Russian invasion slows as tech supply chain fractures

By Charlie Steer-Stephenson
The global semiconductor manufacturing crisis is forcing Russian soldiers to raid abandoned kitchens in Ukraine to power their weaponry with old chips

In five months of war Russian troops have fired over 3,650 missiles and rockets at military and civilian targets in Ukraine, according to Reuters. At the same time, the world is experiencing a year-long shortage of semiconductors, or chips, required for a range of manufacturing industries - including weaponry. Stemming from supply chain issues caused by the COVID-19 pandemic, the chip shortage has finally begun to slow Russia’s invasion of Ukraine.

The chip manufacturing crisis is putting pressure on Russian troops

Russia has relied on Western electronics for a long time, maintaining partnerships with companies like Texas Instruments Inc, Infineon and Intel until all ties were cut following the sanctions put in place due to Russia’s invasion of Ukraine. So, when the White House announced the US was “cutting off Russia’s access to cutting edge technology”, there was hope that warfare would be forced to a halt. 

“The unprecedented export control measures will cut off more than half of Russia’s high-tech imports, restricting Russia’s access to vital technological inputs, atrophying its industrial base, and undercutting Russia’s strategic ambitions to exert influence on the world stage” the White House reported.

However, some non-military tech products, like chips, have still made their way to Russia. 

An investigation by Reuters and the Royal United Services Institute (RUSI) found that many of Russia’s weapons included internal components manufactured by US companies, including Infineon and Intel. Further inspection by Reuters and RUSI revealed that most of these high-tech products, such as the previously mentioned chips in short supply, had either been supplied by third-party sellers or manufactured 30 years ago. 

Responding to the findings, Infineon claimed it was “concerned should our products be used for purposes for which they were not designed.” Intel also stated it “does not support or tolerate our products being used to violate human rights.”

Intel steps in to solve the chip manufacturing crisis in the West

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As demand for semiconductors continues to rise, tech suppliers and manufacturers are being urged to set out better technology road maps for their future chip needs. Mckinsey explains that planning ahead along the supply chain with the use of data-driven processes means that manufacturers can better prepare for future shortages. However it also warns that the crisis is likely to endure beyond 2022.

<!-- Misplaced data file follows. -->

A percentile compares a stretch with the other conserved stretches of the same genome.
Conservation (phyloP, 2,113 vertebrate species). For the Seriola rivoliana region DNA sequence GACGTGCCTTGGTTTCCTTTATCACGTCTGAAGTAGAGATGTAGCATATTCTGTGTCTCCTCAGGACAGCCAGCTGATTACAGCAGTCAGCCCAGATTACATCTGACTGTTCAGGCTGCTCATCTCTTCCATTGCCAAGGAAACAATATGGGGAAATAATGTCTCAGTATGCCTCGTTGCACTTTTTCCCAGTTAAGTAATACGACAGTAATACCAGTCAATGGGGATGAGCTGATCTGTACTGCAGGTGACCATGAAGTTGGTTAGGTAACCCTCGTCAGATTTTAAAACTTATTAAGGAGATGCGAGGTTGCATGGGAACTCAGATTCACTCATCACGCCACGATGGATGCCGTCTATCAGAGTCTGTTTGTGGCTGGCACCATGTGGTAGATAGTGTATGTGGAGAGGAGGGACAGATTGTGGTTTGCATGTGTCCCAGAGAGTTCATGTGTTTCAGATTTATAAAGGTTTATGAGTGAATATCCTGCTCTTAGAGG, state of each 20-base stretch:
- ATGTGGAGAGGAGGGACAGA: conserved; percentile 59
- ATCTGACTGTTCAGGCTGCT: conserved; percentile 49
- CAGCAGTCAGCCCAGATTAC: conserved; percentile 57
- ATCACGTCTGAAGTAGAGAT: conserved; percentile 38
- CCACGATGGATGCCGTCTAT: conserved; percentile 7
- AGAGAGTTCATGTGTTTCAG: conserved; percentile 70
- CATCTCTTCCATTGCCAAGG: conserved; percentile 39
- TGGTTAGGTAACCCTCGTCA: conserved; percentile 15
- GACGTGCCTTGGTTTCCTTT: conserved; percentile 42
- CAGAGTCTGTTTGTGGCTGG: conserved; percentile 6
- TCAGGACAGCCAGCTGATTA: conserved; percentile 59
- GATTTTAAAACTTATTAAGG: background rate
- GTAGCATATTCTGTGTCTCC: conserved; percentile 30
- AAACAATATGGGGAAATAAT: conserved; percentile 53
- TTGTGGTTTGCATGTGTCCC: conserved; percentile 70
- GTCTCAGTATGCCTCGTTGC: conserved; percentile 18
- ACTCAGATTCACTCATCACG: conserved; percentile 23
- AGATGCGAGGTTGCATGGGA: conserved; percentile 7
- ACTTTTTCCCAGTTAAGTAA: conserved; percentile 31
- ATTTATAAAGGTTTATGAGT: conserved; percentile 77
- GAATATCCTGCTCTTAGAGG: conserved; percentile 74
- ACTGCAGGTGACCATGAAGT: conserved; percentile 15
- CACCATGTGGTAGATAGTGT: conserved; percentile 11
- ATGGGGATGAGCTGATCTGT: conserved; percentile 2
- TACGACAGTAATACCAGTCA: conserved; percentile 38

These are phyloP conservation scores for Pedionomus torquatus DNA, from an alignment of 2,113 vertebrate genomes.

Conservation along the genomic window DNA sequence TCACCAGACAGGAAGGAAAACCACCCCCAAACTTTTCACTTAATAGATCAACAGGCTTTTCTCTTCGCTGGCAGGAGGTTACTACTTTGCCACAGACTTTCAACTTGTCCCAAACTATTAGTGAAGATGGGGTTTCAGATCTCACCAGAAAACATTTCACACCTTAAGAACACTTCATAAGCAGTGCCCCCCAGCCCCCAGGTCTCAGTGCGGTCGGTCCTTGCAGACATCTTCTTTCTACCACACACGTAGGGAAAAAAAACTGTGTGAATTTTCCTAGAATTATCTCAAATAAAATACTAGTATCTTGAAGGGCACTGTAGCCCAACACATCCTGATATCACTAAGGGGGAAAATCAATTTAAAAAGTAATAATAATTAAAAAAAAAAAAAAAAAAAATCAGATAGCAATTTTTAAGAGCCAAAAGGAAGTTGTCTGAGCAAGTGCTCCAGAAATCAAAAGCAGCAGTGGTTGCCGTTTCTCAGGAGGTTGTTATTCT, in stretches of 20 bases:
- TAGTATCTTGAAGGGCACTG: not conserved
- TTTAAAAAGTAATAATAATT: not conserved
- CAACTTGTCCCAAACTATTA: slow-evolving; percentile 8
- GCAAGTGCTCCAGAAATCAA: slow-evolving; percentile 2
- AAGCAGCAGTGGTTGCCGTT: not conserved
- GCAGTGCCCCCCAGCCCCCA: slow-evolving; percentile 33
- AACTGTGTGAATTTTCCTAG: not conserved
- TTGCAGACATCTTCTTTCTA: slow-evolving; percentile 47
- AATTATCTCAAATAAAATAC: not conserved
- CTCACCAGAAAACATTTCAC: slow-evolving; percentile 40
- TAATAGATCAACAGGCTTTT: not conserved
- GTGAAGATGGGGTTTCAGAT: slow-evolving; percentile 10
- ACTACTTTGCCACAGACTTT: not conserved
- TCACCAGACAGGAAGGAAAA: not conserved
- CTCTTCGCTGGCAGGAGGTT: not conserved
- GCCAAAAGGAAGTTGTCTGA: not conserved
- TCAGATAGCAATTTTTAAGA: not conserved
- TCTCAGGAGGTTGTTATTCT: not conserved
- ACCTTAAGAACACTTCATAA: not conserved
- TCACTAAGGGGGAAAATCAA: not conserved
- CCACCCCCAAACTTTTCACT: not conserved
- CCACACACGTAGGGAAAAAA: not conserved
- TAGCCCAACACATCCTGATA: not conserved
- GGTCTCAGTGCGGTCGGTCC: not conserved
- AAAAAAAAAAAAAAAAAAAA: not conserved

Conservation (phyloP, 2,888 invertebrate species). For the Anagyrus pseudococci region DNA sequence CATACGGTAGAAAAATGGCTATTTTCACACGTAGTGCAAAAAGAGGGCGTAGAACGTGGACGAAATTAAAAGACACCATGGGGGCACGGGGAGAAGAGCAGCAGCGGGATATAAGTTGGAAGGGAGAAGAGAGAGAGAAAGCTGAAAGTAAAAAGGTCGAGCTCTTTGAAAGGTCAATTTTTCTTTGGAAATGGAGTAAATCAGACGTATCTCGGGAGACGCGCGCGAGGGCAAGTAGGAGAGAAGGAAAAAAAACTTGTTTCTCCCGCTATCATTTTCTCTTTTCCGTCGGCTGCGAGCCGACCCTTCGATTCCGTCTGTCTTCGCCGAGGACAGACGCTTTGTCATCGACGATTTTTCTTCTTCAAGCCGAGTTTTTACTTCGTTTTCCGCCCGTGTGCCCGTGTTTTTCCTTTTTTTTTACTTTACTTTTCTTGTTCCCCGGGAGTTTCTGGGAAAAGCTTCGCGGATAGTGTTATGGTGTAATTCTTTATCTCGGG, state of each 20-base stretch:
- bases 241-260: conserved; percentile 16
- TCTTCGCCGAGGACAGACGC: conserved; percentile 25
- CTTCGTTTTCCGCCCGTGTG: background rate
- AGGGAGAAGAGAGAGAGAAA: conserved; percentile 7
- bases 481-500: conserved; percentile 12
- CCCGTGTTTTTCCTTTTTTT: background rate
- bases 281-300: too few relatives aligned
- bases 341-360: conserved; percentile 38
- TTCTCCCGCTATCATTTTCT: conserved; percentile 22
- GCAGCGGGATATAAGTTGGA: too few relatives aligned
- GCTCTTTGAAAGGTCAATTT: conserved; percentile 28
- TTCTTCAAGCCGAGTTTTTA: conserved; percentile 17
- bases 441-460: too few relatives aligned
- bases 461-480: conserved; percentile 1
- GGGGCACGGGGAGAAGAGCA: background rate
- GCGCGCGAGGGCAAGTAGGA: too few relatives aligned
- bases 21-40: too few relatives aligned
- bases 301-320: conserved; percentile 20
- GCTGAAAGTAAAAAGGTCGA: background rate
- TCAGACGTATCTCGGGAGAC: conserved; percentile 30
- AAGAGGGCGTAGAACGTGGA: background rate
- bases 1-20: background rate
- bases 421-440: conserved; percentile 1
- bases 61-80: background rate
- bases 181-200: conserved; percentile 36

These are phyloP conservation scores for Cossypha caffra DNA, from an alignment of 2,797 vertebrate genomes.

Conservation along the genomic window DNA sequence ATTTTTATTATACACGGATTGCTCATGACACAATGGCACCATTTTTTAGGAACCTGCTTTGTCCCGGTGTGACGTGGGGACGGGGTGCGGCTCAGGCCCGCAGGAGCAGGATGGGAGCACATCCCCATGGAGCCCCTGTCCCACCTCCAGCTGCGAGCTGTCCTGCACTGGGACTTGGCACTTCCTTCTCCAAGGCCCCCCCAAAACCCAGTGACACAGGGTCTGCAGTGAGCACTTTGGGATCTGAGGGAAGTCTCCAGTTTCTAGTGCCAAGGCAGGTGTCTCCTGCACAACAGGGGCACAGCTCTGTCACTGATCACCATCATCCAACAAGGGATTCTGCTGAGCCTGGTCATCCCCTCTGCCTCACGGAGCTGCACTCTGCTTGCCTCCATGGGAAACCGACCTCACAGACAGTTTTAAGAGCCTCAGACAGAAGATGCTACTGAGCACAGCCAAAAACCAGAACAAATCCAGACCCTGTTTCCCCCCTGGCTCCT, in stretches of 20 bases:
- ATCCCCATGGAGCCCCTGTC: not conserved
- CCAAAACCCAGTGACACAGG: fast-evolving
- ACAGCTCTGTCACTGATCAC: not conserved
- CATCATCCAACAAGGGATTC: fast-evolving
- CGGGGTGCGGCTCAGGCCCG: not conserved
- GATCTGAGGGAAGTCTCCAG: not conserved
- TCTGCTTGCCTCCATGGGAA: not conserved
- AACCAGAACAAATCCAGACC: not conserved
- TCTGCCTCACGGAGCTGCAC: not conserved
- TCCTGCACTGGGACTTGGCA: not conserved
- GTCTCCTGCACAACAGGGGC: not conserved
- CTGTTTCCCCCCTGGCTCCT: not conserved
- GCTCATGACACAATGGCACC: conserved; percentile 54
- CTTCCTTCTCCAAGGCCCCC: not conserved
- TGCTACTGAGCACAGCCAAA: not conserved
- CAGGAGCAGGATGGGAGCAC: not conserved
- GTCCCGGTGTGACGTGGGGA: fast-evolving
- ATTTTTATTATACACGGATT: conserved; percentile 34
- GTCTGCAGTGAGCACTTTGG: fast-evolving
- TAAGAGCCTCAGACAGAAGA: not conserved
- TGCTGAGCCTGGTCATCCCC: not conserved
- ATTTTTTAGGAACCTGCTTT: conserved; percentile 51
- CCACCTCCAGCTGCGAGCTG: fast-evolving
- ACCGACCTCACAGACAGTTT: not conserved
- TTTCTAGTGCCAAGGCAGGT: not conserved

Intel recently announced its partnership with the National Science Foundation and the Semiconductor Research Incorporation in order to bolster research and manufacturing of semiconductors in the West.

Paul Kirkpatrick, Partner at Browne Jacobson, comments: “The recent news that US-based chip giant, Intel, is poised to invest £33bn in mainland Europe on semiconductor research and manufacturing will be welcomed across the West, and will be seen as a key step in reducing the reliance on the supply of semiconductor microchips from Asia. Intel is clear that it was influenced in its investment decision by the recently announced legislative support from the European Union, aimed at increasing the proportion of microchips to be produced from within the EU.

“To sound one further note of caution- a range of wider market factors (which to date have been somewhat overshadowed by the shortage of semiconductors) will continue to make the market a challenging environment for businesses. The rising cost of energy, rapidly climbing inflation, a wider supply chain and raw material crisis, and the uncertainty surrounding the impact of the war in Ukraine, will all continue to play a part” adds Kirkpatrick. 

For now the chip shortage remains a major problem for companies across the world - amidst the additional stresses of rising costs and scarce resources.

But with Intel’s promise to begin tackling the chip manufacturing issue in the US and the EU, and news that Russian soldiers are being forced to raid abandoned kitchens for chips to power their weapons, there is also hope that the chip shortage will at least have the positive outcome of slowing down Russia’s ongoing attack on Ukraine. 

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